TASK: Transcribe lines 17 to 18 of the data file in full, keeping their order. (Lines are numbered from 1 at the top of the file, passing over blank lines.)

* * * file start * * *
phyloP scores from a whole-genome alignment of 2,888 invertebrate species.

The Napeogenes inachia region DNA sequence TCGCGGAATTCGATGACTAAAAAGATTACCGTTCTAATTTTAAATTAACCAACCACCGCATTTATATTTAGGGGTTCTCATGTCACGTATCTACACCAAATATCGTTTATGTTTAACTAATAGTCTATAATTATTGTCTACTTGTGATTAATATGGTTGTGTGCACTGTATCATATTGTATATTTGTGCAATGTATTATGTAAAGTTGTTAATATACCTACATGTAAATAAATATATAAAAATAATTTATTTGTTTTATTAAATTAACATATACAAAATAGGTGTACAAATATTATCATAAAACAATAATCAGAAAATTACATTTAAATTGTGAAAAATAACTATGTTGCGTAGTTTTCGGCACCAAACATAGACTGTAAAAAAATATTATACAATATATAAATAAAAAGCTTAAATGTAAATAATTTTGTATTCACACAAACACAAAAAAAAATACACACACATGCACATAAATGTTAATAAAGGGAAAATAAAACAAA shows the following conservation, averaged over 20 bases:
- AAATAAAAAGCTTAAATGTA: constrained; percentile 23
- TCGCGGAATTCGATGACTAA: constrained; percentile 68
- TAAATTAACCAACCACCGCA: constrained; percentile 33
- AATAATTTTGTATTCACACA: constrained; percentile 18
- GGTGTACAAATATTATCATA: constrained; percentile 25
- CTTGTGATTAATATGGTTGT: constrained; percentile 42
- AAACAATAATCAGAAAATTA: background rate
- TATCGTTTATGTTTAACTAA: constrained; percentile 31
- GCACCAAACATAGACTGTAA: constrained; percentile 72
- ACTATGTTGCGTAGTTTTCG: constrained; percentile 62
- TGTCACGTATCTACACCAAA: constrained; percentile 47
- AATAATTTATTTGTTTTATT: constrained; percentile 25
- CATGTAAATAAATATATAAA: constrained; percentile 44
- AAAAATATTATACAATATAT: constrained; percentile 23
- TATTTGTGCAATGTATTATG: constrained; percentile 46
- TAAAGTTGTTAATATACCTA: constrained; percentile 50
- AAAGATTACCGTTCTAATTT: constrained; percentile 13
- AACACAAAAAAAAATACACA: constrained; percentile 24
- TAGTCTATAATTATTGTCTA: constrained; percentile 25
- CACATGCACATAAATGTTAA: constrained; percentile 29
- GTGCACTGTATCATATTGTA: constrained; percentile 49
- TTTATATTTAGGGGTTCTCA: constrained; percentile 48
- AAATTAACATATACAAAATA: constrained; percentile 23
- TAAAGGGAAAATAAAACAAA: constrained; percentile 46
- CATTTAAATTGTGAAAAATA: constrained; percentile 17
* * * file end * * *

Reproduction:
- TATTTGTGCAATGTATTATG: constrained; percentile 46
- TAAAGTTGTTAATATACCTA: constrained; percentile 50